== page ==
Beyond Blue

Beyond Blue

What You Don’t Know Can Kill You

Speaking of health-care issues and our medical system, a great book to check out is “What You Don’t Know Can Kill You” by physician-author Laura Nathanson.
The book is dedicated to the memory of her husband, Chuck, who died in 2003, less than three years after half a dozen doctors missed or misdiagnosed his rare and initially quite treatable cancer.
From a review in the “Washington Post” (to read the full article, click here):

By the time [Chuck’s] peach-size tumor was accurately diagnosed, a process that took about two years, it was very advanced and extremely difficult to treat. As Nathanson notes, accurate and timely diagnosis is the key to survival or even cure.
“You cannot rely on today’s medical system to keep you healthy, safe, and alive,” writes Nathanson, a pediatrician, although this claim is unlikely to suprise anyone who has recently experienced the unraveling patchwork that constitutes the health-care system. No one, she notes, is n charge, and the system is absurdly complicated, even for a physician.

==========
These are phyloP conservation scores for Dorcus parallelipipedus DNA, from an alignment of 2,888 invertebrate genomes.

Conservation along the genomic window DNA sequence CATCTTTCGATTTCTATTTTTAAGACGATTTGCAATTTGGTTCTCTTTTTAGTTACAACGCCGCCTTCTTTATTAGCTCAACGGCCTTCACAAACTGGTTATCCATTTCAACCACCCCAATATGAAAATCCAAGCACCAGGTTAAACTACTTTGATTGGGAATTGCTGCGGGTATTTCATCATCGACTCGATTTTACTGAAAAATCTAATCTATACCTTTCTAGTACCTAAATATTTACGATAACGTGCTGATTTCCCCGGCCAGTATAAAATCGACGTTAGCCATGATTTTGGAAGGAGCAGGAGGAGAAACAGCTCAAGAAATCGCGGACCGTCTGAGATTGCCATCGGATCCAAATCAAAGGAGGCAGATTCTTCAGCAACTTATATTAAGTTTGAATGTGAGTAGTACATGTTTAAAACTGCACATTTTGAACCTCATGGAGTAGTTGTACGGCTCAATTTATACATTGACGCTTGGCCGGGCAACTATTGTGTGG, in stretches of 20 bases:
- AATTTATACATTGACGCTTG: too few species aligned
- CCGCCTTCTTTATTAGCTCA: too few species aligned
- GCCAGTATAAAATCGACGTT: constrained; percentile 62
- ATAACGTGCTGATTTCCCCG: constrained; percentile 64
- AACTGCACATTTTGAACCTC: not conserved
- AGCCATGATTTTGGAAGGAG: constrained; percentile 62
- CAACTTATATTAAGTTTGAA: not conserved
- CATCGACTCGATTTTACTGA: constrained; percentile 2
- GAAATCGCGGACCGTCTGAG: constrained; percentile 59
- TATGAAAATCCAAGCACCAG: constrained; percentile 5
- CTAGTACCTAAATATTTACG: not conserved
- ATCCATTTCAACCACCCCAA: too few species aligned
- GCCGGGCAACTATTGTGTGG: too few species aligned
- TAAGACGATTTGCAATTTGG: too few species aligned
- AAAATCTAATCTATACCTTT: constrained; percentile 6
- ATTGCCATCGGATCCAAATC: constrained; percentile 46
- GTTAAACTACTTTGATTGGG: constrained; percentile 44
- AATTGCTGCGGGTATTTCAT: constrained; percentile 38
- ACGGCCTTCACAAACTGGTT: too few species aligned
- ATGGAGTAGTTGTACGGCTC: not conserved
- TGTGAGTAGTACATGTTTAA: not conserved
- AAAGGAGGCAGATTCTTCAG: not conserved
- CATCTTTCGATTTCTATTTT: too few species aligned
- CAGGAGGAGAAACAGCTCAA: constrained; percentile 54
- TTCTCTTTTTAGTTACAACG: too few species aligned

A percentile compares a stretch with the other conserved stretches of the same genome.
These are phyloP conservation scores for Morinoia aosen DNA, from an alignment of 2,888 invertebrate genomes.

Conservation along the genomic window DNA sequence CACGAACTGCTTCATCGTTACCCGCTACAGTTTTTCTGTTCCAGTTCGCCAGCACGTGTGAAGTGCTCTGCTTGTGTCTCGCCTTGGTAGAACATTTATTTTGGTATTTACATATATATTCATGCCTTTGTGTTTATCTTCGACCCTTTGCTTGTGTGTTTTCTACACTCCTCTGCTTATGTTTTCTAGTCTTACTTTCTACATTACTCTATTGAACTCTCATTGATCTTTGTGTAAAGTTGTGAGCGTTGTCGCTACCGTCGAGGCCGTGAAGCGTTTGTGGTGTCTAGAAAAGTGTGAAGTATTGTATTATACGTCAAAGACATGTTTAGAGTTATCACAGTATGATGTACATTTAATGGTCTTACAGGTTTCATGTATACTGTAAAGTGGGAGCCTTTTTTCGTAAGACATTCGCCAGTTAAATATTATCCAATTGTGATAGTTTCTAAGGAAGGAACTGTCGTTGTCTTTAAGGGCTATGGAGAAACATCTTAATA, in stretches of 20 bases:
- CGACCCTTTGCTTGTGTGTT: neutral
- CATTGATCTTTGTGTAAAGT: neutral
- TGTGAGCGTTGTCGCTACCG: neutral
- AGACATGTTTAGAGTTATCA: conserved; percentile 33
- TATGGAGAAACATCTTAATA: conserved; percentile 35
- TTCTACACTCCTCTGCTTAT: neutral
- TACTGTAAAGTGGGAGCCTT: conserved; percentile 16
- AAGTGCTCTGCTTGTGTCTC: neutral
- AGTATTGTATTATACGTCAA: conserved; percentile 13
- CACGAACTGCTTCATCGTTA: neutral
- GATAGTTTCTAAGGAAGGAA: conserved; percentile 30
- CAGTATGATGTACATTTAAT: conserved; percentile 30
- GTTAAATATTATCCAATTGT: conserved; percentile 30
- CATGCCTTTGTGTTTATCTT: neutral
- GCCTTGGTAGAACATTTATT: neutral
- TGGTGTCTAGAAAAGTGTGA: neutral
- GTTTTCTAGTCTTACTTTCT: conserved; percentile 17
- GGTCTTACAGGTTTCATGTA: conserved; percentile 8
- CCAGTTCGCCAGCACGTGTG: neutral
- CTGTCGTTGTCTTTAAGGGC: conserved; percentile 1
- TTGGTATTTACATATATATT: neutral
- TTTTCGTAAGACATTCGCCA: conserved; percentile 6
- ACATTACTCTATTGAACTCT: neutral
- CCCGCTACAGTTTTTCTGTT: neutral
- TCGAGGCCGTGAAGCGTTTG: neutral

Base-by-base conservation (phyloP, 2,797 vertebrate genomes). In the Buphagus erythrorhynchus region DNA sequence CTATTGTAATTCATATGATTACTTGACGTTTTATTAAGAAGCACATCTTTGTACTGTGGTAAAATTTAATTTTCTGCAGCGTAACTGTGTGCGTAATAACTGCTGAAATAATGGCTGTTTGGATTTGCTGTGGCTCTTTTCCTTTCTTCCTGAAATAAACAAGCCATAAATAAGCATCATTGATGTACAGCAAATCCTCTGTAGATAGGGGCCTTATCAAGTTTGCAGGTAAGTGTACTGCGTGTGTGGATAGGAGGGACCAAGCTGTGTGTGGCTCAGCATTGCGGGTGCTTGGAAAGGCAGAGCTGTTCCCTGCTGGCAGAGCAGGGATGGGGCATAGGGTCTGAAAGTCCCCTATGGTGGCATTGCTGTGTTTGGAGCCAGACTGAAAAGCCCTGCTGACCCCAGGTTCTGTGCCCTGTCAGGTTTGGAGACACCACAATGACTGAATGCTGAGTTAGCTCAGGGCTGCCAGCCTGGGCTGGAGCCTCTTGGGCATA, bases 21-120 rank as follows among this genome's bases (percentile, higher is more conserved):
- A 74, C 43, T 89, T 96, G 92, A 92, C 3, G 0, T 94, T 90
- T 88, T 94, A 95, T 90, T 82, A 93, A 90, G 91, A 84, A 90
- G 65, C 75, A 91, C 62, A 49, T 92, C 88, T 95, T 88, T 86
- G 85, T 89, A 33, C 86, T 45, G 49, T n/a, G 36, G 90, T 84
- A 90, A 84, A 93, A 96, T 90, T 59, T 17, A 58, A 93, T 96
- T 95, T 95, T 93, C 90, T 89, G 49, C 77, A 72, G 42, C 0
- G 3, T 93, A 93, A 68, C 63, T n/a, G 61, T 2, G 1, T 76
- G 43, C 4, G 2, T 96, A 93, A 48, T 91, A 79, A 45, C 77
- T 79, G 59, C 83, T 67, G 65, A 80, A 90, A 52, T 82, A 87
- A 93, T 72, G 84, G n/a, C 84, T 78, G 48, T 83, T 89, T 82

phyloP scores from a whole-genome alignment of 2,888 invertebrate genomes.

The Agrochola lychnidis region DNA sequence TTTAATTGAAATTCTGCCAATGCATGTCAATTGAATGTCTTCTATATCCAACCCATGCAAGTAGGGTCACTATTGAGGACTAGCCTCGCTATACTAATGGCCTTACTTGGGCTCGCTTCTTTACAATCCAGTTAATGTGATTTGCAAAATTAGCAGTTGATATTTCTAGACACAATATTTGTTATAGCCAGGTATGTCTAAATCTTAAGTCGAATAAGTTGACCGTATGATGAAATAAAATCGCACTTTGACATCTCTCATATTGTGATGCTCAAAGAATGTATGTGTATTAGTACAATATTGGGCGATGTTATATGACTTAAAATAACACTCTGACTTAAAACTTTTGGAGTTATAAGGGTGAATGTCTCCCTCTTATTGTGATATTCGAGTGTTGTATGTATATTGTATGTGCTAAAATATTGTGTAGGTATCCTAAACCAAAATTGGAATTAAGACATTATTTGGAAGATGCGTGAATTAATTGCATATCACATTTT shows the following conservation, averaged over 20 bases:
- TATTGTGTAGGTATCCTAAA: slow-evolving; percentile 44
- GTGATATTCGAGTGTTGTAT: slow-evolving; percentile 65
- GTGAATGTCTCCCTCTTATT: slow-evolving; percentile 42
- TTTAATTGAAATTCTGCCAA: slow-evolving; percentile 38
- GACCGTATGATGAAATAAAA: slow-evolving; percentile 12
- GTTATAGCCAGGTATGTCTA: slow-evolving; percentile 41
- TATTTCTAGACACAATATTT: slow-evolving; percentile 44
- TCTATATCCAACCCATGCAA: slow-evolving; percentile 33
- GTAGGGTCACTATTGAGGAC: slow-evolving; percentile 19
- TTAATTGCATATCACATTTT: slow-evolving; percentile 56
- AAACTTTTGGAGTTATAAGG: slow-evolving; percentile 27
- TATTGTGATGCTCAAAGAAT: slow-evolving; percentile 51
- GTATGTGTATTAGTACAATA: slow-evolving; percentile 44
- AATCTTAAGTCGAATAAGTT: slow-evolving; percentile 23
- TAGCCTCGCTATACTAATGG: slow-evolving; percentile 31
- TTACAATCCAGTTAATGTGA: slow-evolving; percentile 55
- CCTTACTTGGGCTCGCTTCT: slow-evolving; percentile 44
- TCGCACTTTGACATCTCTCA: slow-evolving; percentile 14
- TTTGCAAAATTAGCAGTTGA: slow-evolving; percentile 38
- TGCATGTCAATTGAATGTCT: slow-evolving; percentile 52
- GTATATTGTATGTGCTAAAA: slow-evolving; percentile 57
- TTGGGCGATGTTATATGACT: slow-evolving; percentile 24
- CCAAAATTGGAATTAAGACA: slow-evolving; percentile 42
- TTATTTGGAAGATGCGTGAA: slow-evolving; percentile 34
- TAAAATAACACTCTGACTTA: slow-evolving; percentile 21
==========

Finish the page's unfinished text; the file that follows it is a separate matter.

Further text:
But, she writes, “if I had taken the precautions set forth in this book, my husband of thirty years might be with me today.”

  • Donna

    You absolutely HAVE to research every resource possible to know what your condition is, what all your symptoms mean and what your medications should produce. The Merck Manual is a good book to have on hand and they also have a great website. The more you know the more you can help your doctor and yourself. Listen to your body and know when something feels out of sync. And the biggest thing you can do is speak up or take someone with you who can speak up for you. My badly hyperthyroid condition required me to take medications to lower the thyroid level so that I could have the thyroid removed. I was going to be left on very dangerous medications for weeks longer if my husband hadn’t spoken up for me and asked the doctor if my body was stable enough to go ahead with the surgery to cure my condition. I wasn’t strong enough to ask for myself. My doctor wasn’t thinking, or didn’t read my chart or I don’t know what he was doing. I just assumed he was going to tell me that it is time to do the surgery but he just said all my levels were good and was going to leave the room and me on my deadly medications. Human error is a dangerous thing in the medical profession. Watch out for yourself! Nurses are usually on top of things and are good to talk to but they don’t always convey what you say to the doctor. Tell him too. Tell everybody and maybe one will get you the help you need. It is a sad state sometimes.

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